CURE Community Vlogs: Laughter As Therapy

July 25, 2020

“Laughter is the best medicine” is a principle that CURE Voices contributor Khevin Barnes takes, well, seriously. In this edition of CURE Community Vlogs, Khevin takes a minute to discuss how laughter can help men with breast cancer find a new outlook on their diagnosis.

“Laughter is the best medicine” is a principle that CURE Voices contributor Khevin Barnes takes, well, seriously. In this edition of CURE Community Vlogs, Khevin takes a minute to discuss how laughter can help men with breast cancer find a new outlook on their diagnosis.

Transcription:

There's nothing funny about cancer. But as a man with breast cancer, the very notion that a male can contract (what is considered) a woman's disease, to me, seems like a good example of the absurd and unpredictable nature of humans. Comedy, it's been shown, relies on the elements of surprise and incongruity to be funny.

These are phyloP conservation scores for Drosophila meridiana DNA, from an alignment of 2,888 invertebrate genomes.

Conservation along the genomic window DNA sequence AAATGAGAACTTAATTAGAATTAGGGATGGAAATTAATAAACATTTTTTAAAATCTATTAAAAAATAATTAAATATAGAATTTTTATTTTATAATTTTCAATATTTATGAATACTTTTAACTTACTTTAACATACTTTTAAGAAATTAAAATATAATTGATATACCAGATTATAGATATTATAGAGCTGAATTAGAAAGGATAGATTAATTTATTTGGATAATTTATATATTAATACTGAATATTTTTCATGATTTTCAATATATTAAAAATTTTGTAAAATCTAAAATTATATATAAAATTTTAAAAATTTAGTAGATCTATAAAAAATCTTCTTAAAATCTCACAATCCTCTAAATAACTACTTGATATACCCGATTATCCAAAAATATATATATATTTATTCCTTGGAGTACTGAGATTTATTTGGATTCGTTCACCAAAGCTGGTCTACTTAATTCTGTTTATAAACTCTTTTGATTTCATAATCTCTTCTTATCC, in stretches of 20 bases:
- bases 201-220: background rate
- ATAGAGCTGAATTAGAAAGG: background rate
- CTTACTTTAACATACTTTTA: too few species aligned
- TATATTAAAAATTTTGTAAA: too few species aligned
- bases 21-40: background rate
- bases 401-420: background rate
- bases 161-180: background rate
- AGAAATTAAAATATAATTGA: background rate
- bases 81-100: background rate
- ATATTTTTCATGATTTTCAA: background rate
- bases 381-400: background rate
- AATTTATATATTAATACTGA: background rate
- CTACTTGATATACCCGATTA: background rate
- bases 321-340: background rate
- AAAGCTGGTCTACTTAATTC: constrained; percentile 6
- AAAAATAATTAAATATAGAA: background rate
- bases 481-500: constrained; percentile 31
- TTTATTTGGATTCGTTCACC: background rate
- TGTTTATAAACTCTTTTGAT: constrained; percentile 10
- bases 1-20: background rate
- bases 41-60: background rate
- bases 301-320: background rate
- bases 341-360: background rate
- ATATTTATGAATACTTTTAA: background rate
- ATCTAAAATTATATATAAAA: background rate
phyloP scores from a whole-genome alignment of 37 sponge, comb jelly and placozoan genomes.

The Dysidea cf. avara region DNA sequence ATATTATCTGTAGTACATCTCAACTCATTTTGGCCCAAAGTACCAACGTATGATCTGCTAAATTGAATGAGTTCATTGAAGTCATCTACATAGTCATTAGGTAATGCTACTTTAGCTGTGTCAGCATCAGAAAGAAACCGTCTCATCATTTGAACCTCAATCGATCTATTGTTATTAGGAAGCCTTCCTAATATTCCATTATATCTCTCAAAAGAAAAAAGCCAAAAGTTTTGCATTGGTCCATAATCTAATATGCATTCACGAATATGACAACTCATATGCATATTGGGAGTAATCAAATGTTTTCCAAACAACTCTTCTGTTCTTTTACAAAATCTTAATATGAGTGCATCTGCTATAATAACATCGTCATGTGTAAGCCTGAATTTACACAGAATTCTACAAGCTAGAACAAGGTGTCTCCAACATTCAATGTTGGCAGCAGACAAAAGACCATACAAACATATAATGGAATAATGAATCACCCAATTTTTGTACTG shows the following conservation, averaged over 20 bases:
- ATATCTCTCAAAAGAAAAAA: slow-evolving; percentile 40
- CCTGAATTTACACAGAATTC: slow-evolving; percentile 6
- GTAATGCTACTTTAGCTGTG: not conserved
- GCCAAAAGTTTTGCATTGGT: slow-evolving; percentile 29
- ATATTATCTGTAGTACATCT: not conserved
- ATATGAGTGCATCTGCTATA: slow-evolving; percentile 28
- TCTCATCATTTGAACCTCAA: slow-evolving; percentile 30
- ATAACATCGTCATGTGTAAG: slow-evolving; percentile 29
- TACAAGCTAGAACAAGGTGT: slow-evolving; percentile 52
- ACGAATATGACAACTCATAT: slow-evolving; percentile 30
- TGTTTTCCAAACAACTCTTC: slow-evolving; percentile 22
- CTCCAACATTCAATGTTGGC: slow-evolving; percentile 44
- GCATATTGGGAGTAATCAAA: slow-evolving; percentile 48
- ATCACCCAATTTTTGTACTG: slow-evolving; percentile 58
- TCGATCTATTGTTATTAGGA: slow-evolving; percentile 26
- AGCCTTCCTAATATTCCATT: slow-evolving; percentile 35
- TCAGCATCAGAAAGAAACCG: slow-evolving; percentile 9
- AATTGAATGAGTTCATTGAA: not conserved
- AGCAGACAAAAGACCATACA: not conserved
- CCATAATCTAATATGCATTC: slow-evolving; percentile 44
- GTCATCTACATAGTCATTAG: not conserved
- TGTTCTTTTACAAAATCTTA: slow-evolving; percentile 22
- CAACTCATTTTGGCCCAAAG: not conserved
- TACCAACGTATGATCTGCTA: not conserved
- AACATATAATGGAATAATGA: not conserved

So, the very notion that men have breasts is already a motivation for a pretty good punchline. And having said that, the bigger question remains, can possibly be anything funny about a life-threatening illness? Well, in a word, no. Those of us who find the benefits of laughter and humor in our quest for health and healing, are certainly not laughing at our disease.

Instead, we're finding the absurdity of life itself to be as humorous as it is. You know, as a cancer survivor, I know that it's not always easy to laugh when you feel lousy. But it's not being happy or joyful that causes us to laugh; rather, it's the laughter that creates a sense of joy and well-being. So, a bit humor, even when it hurts, is not such a bad idea.

The medical research is irrefutable, and the results are clear. Laughter reduces cortisol, the stress hormone. It's been shown to lower blood pressure, increase serotonin, ease anxiety and improve our mood. You know, it ties us all together in a sort of primal healing song that's as mysterious as it is unserious. Maybe it really is the best medicine.


x